SYOSSET, NY [OCA]
Orthodox Church in America
On Wednesday, September 28, 2011, the long standing issue of Alaskan Church land ownership was settled as His Beatitude, Metropolitan Jonah and His Grace, Bishop Benjamin of San Francisco and the West, Locum Tenens of the Orthodox Church in America’s Diocese of Alaska, signed 18 quitclaim deeds, thereby officially turning over the land to the Diocese of Alaska.
Witnessing the signing were Archpriest Eric G. Tosi, OCA Secretary; Thaddeus Wojcik, OCA General Counsel; and Judge Ray Lanier, a member of the OCA Metropolitan Council from the Diocese of the South.
By way of background, Alaska was sold to the US in 1867 for $7.2 million. According to the Treaty of Cession, ownership of the land and buildings was to be retained by the Orthodox Christians who worshiped therein. Legal title, however, was deeded to the resident Orthodox Bishop, to be held in trust for them. In 1870, when the Church’s headquarters were moved to San Francisco, the deeds went south as well. In 1904, the Archbishop’s see once again was moved to New York City, where the title remained.
In a 1923 letter written in response to an appeal by Archpriest Andrew P. Kashevarov, the founder of the Alaska Territorial (now State) Historical Library and Museum, Judge James Wickersham of Juneau suggested that it would be prudent for the local bishop to hold the titles, rather than the head of the Church in New York.
In 1971, the US Congress passed the Alaska Native Claims Settlement, which recognized Alaska native land ownership, paid nearly $1 billion for about 80% of Alaska, and allowed the indigenous population to retain about 20% of the total area of the state, which they use and occupy. Alaskan Orthodox people gained title to their homes and villages, but not to their churches and cemeteries.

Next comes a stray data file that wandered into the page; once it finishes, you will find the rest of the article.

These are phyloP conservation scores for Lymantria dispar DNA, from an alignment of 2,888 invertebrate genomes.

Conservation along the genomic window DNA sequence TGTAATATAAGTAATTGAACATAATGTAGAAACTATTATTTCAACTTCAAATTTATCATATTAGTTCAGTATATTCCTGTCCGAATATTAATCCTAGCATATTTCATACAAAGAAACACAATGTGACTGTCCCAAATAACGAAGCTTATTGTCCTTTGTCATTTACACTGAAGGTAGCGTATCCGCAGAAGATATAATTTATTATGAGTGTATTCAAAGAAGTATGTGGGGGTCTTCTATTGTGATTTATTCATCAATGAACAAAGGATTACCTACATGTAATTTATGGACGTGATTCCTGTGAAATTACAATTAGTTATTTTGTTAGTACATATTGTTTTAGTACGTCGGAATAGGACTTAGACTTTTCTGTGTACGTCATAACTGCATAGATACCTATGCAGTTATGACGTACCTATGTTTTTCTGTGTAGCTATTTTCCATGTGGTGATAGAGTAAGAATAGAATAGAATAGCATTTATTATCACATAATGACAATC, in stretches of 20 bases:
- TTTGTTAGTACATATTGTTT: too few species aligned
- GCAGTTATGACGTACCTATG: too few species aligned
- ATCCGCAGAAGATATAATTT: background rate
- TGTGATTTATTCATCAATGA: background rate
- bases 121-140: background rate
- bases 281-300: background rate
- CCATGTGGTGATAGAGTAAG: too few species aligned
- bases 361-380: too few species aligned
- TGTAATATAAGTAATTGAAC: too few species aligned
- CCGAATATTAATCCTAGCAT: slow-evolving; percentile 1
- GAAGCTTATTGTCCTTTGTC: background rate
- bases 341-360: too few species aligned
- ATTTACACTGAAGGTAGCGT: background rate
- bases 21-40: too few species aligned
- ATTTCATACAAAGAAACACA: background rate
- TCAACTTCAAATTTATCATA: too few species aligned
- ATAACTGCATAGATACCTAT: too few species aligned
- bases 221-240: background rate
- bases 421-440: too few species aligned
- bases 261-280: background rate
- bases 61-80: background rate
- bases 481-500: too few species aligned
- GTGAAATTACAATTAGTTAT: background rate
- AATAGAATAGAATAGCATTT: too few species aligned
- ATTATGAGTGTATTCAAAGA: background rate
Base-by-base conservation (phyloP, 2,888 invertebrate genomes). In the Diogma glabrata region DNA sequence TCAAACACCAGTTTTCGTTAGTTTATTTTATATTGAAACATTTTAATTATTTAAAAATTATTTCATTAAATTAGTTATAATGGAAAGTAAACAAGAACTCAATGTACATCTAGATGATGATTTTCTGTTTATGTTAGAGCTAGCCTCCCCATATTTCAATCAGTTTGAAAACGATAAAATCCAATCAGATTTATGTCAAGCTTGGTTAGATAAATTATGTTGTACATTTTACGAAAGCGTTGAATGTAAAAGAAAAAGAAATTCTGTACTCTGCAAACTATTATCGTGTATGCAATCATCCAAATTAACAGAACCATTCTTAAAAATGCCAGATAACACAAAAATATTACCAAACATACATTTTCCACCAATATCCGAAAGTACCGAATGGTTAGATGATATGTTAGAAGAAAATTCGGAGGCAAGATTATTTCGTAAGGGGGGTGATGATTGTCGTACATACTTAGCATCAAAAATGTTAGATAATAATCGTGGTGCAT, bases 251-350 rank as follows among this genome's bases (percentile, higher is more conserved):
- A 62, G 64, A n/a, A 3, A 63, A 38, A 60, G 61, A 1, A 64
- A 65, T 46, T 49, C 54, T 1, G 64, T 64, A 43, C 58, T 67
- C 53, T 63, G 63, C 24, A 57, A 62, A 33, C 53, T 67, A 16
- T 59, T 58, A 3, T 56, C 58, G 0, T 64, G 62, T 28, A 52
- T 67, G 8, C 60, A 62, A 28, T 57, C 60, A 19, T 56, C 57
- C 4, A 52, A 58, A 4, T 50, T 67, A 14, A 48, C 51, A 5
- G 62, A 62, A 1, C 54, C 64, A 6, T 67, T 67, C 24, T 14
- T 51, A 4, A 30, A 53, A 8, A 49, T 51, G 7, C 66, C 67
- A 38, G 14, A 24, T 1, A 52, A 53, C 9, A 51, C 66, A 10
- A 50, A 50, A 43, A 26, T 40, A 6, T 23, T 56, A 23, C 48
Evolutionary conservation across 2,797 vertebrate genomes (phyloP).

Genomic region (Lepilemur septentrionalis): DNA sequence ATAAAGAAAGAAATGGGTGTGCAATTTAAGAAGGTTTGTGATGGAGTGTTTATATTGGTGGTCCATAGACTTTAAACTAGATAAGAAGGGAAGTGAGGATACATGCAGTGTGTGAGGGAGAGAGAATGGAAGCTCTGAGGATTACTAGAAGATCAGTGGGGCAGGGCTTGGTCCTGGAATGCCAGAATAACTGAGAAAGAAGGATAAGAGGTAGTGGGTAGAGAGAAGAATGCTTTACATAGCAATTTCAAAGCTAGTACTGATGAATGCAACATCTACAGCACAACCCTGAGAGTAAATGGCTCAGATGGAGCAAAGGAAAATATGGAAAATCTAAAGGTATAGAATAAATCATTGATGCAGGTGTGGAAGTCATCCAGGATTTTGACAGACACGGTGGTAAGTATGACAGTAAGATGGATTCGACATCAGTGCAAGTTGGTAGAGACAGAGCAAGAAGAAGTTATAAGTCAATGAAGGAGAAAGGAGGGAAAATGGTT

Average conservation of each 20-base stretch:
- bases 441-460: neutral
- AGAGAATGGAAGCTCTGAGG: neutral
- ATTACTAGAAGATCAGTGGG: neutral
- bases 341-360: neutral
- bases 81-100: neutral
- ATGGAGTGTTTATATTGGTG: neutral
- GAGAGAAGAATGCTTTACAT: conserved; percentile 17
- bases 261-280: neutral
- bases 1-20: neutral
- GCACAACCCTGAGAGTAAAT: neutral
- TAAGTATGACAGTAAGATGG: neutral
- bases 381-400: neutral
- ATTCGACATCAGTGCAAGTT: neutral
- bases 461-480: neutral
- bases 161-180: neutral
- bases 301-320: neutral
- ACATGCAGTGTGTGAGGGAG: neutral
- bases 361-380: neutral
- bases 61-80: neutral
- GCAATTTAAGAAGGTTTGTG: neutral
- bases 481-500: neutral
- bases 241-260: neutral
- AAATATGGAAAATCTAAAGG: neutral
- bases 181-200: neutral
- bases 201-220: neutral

In 2009, the Diocese of Alaska requested the OCA to return title to Alaskan Church lands to the Diocese.
At the Metropolitan Council’s spring 2010 session, Archpriest Michael Oleksa, a member of the Metropolitan Council from the Diocese of Alaska, raised Wickersham’s suggestion and proposed that title to all Alaska Church lands be returned. Citing that it was the legal and fiduciary responsibility of the Council to know exactly what lands and funds were involved in such a move, Judge Lanier insisted that a complete listing of the holdings and their potential value be presented before any final decision be made. Subsequently, Judge Lanier spent an exhausting week in Anchorage, studying the records compiled by Ms. Grayce Oakley, the Diocese of Alaska’s lands secretary, who had spent over four years compiling, cataloging and becoming thoroughly familiar with all the deeds and their histories. Ms. Oakley’s work enabled the Church to act with proper diligence and care.
After two years of research and legal clarification, the Metropolitan Council voted unanimously to return the titles. Judge Lanier, Mr. Wojcik, and Alaskan attorney Jim Gorsky worked on the legal documents.
The move will ensure the preservation of this heritage for Orthodox Alaska and future generations.